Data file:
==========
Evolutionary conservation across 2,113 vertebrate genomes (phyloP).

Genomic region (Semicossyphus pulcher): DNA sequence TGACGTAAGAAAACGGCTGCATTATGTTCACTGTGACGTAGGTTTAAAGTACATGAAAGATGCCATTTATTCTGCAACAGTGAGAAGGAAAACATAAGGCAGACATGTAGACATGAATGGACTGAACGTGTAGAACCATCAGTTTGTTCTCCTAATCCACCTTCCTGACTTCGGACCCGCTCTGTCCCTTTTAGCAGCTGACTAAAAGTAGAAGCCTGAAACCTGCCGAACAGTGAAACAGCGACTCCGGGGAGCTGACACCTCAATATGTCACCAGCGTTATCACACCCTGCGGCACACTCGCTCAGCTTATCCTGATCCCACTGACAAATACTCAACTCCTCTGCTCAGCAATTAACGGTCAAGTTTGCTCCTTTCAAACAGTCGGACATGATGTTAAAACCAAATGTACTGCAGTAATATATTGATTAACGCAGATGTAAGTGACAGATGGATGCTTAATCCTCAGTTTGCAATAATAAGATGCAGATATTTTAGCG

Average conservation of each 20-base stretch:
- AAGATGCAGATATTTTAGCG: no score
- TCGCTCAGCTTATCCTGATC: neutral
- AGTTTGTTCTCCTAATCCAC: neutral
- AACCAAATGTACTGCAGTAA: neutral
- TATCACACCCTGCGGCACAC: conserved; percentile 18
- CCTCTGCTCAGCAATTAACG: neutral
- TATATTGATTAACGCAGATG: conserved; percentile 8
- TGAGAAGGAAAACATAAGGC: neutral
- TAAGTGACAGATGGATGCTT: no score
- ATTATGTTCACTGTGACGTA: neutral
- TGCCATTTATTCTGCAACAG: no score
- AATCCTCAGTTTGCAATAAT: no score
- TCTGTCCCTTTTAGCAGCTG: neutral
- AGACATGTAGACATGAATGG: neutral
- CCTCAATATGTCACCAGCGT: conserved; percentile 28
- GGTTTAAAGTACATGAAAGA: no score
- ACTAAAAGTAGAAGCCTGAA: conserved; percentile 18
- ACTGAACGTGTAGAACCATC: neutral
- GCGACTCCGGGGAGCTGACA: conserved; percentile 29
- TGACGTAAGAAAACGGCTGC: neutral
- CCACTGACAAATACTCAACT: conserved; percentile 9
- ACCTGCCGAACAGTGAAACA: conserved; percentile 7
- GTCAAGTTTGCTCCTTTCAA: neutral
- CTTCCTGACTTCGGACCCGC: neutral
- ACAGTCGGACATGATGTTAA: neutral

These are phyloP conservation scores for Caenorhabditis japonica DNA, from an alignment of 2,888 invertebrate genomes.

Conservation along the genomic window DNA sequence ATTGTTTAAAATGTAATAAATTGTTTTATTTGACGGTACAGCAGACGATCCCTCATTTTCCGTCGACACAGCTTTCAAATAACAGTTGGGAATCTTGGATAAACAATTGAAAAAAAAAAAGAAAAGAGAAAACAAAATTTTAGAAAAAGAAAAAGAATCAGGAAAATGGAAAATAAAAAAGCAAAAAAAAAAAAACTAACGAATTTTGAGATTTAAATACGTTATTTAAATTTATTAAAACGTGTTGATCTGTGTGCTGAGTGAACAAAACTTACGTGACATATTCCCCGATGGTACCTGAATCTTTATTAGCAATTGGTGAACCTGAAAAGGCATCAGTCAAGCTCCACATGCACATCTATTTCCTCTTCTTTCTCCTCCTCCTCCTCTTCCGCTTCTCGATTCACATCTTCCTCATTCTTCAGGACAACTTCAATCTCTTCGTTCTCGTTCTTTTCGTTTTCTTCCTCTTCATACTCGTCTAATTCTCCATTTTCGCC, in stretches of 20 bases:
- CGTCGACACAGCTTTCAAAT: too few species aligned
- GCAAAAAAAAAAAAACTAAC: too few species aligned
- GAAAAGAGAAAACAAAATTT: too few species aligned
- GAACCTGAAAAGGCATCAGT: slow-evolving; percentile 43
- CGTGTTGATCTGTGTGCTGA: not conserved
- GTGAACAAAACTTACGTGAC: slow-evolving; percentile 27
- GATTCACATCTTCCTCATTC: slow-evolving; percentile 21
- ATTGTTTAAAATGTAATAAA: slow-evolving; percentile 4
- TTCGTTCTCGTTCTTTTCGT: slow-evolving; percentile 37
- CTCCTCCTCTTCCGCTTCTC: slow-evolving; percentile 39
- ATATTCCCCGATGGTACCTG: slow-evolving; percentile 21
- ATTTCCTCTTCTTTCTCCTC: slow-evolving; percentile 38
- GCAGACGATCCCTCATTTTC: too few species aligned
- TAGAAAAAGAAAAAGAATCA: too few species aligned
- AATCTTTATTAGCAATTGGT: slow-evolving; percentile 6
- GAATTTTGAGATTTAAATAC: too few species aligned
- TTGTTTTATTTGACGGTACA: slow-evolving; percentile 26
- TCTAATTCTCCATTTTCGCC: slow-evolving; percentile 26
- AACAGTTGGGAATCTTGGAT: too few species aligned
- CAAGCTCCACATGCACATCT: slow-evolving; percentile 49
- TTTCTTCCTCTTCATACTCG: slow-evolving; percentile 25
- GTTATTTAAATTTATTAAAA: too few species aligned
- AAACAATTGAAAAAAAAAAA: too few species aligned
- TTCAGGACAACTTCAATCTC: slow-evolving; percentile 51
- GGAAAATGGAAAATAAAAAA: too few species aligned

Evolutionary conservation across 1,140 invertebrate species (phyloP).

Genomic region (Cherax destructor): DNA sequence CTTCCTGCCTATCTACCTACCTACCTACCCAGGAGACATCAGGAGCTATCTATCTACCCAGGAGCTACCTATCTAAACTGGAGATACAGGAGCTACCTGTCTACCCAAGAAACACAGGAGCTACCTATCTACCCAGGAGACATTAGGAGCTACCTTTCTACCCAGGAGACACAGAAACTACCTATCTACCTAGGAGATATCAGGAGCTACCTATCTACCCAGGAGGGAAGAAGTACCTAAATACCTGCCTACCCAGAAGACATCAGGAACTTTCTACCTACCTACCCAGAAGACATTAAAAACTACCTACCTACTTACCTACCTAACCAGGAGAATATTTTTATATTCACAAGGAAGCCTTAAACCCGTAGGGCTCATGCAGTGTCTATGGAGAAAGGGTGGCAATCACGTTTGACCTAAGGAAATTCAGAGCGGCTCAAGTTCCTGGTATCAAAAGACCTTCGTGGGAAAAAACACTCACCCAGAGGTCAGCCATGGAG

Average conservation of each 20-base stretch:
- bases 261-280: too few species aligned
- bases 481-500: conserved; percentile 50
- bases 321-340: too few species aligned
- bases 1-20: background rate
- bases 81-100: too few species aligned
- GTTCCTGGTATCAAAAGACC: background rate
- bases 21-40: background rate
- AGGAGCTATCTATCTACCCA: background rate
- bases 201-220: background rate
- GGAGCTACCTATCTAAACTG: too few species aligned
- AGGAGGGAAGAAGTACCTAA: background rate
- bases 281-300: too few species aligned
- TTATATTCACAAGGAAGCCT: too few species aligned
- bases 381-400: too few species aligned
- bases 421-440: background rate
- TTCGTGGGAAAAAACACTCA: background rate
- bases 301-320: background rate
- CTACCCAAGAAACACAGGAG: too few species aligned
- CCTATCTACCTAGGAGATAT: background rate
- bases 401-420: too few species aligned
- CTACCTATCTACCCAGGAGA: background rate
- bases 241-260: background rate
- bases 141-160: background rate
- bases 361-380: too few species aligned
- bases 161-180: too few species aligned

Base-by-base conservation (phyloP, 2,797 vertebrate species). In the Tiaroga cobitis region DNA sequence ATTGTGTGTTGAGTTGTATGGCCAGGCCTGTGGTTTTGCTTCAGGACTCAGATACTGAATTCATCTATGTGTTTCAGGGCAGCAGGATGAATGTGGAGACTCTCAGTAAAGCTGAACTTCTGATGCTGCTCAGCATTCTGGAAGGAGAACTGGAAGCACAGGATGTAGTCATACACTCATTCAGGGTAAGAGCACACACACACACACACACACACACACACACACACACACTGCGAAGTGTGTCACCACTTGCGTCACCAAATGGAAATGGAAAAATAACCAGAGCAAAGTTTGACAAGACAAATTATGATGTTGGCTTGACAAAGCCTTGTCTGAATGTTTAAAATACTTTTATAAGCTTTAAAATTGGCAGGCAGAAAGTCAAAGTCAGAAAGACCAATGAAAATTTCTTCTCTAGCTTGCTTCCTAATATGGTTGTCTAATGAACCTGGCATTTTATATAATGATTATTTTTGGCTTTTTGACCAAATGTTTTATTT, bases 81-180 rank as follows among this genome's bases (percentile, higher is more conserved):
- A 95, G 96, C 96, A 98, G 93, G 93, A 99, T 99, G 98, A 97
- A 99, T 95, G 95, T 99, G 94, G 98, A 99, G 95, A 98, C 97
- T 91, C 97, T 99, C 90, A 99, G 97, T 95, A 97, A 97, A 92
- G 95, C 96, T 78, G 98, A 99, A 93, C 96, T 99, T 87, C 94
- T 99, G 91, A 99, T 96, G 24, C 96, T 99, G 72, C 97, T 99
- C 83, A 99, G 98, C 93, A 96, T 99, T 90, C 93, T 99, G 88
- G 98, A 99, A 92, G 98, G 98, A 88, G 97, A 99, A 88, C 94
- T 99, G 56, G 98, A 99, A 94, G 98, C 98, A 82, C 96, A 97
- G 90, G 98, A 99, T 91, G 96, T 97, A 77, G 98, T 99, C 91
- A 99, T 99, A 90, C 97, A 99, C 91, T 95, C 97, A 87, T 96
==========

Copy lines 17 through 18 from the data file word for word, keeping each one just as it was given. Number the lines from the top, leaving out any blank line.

- AGACATGTAGACATGAATGG: neutral
- CCTCAATATGTCACCAGCGT: conserved; percentile 28